EFF in the News
Host Jonathan Kirsch, an attorney specializing in intellectual property and publishing law, moderates a panel discussion on a landmark literary-legal settlement. It allows Google to scan and make available online many out-of-print but still-copyrighted books. The settlement portends a viable digital future for authors, publishers and libraries. Is there any downside?
Alexander McGillivray: Associate General Counsel for Products and Intellectual Property, Google
James Gleick: Vice President, Authors' Guild
Allan Robert Adler: Vice President for Legal and Government Affairs, Association of American Publishers
Fred von Lohmann: Senior Staff Attorney, Electronic Frontier Foundation
The US-based Electronic Frontier Foundation has published a guide on how IT professionals can avoid falling foul of the law as a result of ethical hacking...
"A computer-security researcher who has inadvertently violated the law during the course of her investigation faces a dilemma when thinking about whether to notify a company about a problem she discovered in one of the company's products," the guide states. "By reporting the security flaw, the researcher reveals that she may have committed unlawful activity, which might invite a lawsuit or criminal investigation. On the other hand, withholding information means a potentially serious security flaw may go unremedied."
Agents along the Canada and Mexico borders are using a controversial new machine that can "read" the personal information contained in some government-issued ID cards — such as passports and driver's licenses — as travelers approach a checkpoint...
"There's this strange rush to a fancy or shiny new technology," says Lee Tien of the Electronic Frontier Foundation. The cards "are quite vulnerable" to being cloned or having their codes broken.
Congress had no right to pass a law intended to torpedo lawsuits accusing the nation’s telecoms of massive violating privacy laws when they helped the Bush administration’s warrantless wiretapping of Americans, a privacy group told a federal judge Thursday.
The reply brief (.pdf) from the Electronic Frontier Foundation marks the last paper salvo in the battle over retroactive amnesty for the nation’s telecoms that are accused of helping the Bush administration secretly circumvent federal wiretapping law for five years.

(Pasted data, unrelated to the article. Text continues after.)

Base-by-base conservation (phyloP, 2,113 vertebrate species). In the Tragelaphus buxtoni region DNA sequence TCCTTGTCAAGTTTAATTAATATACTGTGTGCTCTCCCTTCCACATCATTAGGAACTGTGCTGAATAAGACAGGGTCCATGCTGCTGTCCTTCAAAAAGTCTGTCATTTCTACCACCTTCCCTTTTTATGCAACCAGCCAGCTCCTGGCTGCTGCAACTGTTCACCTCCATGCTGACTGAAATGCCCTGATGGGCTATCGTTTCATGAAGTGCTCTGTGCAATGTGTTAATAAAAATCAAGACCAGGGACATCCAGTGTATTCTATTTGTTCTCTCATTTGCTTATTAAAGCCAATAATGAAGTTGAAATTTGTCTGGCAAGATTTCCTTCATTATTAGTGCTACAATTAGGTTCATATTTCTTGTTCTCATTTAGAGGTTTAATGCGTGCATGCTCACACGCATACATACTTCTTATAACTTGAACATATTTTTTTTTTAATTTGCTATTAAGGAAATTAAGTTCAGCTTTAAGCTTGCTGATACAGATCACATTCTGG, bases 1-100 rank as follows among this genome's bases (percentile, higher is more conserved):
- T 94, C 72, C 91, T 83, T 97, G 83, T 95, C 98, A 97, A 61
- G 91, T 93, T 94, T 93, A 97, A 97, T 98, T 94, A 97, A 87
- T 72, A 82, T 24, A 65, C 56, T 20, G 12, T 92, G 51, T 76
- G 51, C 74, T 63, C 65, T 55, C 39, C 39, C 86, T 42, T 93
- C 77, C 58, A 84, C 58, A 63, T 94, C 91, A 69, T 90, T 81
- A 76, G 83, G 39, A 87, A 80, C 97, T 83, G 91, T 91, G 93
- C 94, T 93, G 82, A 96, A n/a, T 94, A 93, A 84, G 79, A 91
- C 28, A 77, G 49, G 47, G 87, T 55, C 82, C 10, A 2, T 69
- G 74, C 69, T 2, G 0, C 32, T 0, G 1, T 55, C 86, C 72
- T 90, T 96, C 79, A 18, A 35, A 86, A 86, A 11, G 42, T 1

A copyright lawsuit against a man who posted instructions on how to print unlimited copies of coupons has been dropped...
The Electronic Frontier Foundation also filed an amicus brief in support of Stottlemire's motion to dismiss, arguing that Coupons' technology didn't protect access to the files in question, and therefore Stottlemire did not circumvent anything.
A high-powered First Amendment attorney has agreed to represent real estate news site Blockshopper, which is being sued by law firm Jones Day for trademark infringement lawsuit for having linked to the firm's Web site...
Digital rights groups from around the country are seeking to get involved in the case. The Electronic Frontier Foundation and Public Citizen are among the groups that attempted to file a friend-of-the-court brief on Blockshopper's behalf, but Darrah turned those organizations away. He ruled last week that a friend-of-the-court brief "would not now be helpful."
Not since former vice-president Al Gore “invented” the Internet has technology been as hot a talking point in the corridors of power in Washington...
The CTO would also likely play a role in the U.S. government's involvement in the Anti-Counterfeiting Trade Agreement (ACTA), an international treaty under construction by a number of nations, including Canada, that would enact strict enforcement rules surrounding intellectual property and copyright matters. The Electronic Frontier Foundation in the U.S. and several other legal groups have already publicly condemned the ACTA.
Tennessee has agreed to filter computer networks for unauthorized music downloads at the state's colleges and universities...
The Electronic Frontier Foundation, an Internet-user advocacy group, called the law "ridiculous," and said the costs of enforcing it would top $9 million.
"The entertainment industry lobby seems to be succeeding, bit-by-bit in persuading legislators to coerce universities into buying 'infringement suppression' technologies," the EFF said in a blog post, adding that these technologies are expensive and "won't stop file sharing on campus networks."
The Internet has made it possible for every citizen with a gripe against a company to broadcast their feelings far and wide online. But that doesn't mean that businesses are happy about this...
This morning, the Electronic Frontier Foundation filed a counterclaim against the Union Square Partnership on Durkee's behalf. The rights group argues that Durkee only incorporated portions of the official site in order to mock the organization.
"Because the disputed website is a parody, it by necessity mimics certain elements of USP's website," the group argues. "For example, the parody site replaced pictures of happy shoppers with photos of the 80 year-old elm trees that have been destroyed and a portrait of a squirrel holding a 'Keep Parks Public!' sign."
In what is fast becoming a holiday tradition, retailers are barraging coupon sites with complaints that they publicized upcoming markdowns before the stores wanted to release the information...
Electronic Frontier Foundation lawyer Corynne McSherry added that pursuing claims that upcoming discounts are "trade secrets" could generate bad publicity for retailers. "In a court of public opinion, especially in these economic times, it's not going to look good to say, 'We make a lot of money by not telling people that we're about to put stuff on sale,' " McSherry said.